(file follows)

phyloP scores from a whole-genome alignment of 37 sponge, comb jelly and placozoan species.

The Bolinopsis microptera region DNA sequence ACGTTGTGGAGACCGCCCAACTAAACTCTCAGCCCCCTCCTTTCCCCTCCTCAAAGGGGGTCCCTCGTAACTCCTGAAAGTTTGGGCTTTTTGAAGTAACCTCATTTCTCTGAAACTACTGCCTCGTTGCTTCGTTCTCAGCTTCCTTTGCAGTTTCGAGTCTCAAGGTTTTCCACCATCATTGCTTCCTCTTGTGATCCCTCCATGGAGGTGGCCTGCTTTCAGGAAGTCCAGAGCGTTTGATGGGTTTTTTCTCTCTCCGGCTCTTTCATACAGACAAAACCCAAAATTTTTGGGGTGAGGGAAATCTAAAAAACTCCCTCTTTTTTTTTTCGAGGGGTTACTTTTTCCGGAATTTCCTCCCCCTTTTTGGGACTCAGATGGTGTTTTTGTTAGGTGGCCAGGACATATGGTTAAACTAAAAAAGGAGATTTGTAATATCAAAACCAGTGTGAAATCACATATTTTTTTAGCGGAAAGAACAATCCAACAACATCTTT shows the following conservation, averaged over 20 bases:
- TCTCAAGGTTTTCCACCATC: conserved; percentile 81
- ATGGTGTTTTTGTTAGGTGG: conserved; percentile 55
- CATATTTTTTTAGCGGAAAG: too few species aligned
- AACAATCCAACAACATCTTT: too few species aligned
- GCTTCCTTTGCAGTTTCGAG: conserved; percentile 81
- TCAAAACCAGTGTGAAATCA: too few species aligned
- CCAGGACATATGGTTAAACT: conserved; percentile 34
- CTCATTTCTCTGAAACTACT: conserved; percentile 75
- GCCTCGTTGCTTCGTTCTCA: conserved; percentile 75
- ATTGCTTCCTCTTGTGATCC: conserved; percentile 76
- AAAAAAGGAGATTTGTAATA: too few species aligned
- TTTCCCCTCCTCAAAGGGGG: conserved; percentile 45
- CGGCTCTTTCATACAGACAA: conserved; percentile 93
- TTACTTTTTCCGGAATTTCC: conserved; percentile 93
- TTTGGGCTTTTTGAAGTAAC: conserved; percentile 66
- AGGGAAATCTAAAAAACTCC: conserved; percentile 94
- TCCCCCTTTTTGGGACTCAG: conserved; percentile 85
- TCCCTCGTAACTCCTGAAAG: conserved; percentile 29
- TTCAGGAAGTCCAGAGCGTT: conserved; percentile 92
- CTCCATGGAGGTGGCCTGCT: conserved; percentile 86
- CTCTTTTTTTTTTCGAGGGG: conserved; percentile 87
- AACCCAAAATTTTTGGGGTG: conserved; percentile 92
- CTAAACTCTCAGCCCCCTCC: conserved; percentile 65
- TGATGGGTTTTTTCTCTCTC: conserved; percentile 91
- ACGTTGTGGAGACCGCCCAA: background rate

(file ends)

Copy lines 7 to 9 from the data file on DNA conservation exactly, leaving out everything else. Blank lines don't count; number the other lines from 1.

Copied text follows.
- GCTTCCTTTGCAGTTTCGAG: conserved; percentile 81
- TCAAAACCAGTGTGAAATCA: too few species aligned
- CCAGGACATATGGTTAAACT: conserved; percentile 34